present, O merciful God, and protect us during the silent hours of this night,
so that we who are weary of the work and changes of this fleeting planet may
cast ourselves upon your everlasting constancy. In the name of Jesus Christ we
pray, AMEN.
Several persons
have commented on my last month’s Grapevine
that, while they understand change is an inevitable part of life, they don’t
have to like it or feel comfortable with all of it. There didn’t
seem to be a sufficient “pastoral care” quotient in that article for them.
Perhaps as often as
I talk and write about change, people have the assumption that I am comfortable
with all of it and enjoy it, and actually look forward to it. Such is not
always the case. One of the aspects of living as long as I have is that life
tends to slowly erode away one’s false myths. Gently and persistently
in my life the false myth that has eroded is that change will someday stop and
sameness will prevail. I have come to the conclusion that part of the dynamic
nature of God’s creation is that change will always
be with us.
So how do I cope?
How do I respond to this awakening that something that does not always make me
comfortable seems to be an ever-present and continuing aspect of life? That’s
where the prayer at the beginning of this article enters.
When I find a
prayer that speaks deeply to me, I pray it often, letting it sink thoroughly
into my soul. This is one of those prayers.
My practice has
been to pray this prayer as my last waking thought while lying in bed at night.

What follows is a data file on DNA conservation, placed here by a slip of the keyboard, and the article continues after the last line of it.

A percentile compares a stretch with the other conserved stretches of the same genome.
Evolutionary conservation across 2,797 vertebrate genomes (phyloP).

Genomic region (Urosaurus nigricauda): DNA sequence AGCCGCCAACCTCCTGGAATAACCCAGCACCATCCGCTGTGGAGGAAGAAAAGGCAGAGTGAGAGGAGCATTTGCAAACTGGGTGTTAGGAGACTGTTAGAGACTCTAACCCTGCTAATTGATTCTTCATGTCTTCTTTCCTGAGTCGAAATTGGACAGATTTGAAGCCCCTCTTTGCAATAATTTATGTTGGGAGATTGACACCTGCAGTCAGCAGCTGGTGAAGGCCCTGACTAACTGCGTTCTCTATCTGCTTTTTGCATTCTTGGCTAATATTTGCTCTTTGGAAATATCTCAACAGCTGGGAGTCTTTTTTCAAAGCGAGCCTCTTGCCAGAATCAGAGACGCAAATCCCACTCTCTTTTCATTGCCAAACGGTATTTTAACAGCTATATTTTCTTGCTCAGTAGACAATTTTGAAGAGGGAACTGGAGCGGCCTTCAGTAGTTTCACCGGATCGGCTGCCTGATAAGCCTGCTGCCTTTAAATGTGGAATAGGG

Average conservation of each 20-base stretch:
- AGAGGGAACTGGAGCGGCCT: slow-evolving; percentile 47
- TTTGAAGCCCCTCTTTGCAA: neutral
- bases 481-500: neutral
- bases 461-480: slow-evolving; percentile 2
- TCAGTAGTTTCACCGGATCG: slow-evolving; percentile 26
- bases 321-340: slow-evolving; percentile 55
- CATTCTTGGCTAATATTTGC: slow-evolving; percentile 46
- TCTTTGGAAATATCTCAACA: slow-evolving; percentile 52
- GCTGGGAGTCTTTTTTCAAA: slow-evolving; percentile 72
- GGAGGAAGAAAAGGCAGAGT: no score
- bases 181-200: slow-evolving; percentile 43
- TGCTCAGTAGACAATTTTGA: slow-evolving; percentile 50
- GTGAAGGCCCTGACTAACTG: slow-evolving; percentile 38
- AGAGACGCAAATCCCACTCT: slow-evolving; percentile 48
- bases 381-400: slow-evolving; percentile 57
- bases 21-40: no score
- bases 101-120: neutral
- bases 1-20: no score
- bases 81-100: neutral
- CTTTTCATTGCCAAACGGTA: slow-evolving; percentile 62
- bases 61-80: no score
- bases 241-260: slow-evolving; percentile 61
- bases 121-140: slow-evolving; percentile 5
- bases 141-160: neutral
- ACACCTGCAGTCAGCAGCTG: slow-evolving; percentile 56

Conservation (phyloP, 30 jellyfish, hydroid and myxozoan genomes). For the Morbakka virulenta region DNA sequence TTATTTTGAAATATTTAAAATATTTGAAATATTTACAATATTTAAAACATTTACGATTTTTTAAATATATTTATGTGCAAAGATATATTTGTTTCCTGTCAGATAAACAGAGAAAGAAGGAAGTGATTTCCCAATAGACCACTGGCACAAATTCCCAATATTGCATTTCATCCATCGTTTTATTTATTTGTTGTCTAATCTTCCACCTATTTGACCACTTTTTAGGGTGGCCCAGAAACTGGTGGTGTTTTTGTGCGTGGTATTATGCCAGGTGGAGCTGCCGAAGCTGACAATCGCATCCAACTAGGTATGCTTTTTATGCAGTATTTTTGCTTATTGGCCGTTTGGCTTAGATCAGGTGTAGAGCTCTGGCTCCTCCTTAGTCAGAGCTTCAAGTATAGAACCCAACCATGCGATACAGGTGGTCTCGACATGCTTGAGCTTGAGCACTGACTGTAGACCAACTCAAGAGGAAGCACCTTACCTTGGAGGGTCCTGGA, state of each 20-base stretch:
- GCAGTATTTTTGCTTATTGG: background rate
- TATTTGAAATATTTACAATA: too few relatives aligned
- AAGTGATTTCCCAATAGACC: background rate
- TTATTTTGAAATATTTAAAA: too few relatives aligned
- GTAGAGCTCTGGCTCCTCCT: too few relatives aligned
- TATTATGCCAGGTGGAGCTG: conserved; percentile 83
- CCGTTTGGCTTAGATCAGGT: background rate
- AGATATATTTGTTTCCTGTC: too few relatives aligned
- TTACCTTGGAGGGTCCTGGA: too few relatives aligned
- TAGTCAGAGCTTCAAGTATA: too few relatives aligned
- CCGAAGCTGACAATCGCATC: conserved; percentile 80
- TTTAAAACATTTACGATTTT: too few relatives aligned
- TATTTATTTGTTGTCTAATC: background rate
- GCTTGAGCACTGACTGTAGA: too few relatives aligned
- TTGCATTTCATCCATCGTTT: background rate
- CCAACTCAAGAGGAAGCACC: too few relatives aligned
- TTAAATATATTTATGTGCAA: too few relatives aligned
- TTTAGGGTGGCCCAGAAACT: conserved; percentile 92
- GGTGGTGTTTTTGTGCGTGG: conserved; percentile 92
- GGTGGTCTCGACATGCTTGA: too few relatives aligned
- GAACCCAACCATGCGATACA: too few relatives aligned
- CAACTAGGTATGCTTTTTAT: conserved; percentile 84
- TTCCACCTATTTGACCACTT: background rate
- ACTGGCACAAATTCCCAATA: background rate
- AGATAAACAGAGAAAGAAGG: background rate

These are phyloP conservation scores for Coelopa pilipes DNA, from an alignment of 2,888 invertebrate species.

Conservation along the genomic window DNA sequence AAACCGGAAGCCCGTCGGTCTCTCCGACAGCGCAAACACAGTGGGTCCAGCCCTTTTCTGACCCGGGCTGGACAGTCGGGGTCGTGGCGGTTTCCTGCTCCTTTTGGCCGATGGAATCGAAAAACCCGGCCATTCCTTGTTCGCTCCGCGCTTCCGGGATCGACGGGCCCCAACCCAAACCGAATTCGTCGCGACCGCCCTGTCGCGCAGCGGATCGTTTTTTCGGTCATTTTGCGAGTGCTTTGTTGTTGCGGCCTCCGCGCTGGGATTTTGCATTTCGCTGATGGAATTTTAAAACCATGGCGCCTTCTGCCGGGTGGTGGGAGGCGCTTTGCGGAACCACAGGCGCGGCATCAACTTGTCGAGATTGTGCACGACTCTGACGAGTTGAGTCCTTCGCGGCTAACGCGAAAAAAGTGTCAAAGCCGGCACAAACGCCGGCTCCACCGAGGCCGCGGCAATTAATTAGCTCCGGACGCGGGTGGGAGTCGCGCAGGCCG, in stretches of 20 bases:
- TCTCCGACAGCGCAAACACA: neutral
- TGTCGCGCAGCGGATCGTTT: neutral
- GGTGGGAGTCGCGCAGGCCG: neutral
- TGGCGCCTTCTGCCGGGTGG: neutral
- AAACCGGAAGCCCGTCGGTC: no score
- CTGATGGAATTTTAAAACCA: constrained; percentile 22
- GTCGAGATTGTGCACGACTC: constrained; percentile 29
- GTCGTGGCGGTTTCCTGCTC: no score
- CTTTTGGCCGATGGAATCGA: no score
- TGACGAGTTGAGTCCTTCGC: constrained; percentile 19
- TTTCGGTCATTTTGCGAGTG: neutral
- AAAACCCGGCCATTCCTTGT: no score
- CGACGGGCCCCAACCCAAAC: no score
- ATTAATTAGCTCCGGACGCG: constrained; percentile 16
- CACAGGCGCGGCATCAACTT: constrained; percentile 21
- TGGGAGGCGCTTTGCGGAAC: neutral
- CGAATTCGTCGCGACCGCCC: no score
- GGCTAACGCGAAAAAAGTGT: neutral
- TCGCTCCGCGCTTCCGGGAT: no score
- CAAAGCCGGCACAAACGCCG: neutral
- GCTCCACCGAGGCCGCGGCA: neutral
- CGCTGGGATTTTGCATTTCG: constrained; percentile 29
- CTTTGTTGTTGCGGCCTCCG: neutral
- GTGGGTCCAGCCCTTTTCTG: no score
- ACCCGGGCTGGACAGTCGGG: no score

It is a comfort to know that God is ever-present. It is an assurance that,
regardless of how faithful or faithless I have been in this day, God is
ever-merciful. And it is restful to know that I do not have to be the watchman
in the tower all night long; that God will be wakeful and watchful so that I
can rest during these hours that, for me, will be quiet and still.
For often the work
of the day has been wearying. I have sought to give my best, but giving my best
can be taxing and fatiguing. It is good to know that in God’s
divine wisdom, part of the rhythm of life is to take time to rest as well as to
The planet on which
we live keeps spinning around its axis (thank goodness!) and revolving around
the sun. It is in constant motion and does not occupy the same spatial area
twice. It is always in a new region of the galaxy as it moves. And the world I
knew on this planet as a youth in the middle to late portion of the last
century is not the world that exists now. That can be fatiguing as well.
Because of all the
work and changes, it is most assuring that we are invited to cast ourselves
upon the comforting, quieting, and consoling lap of God, resting there in all
of God’s constancy. We do this in the name of
the One who showed us what God is like, how much God cares for us, and how much
God longs for us to come home to the place where we were created to reside.
May these thoughts
and this prayer be a comfort and consolation to you amid the sea of change that
is life as we know it!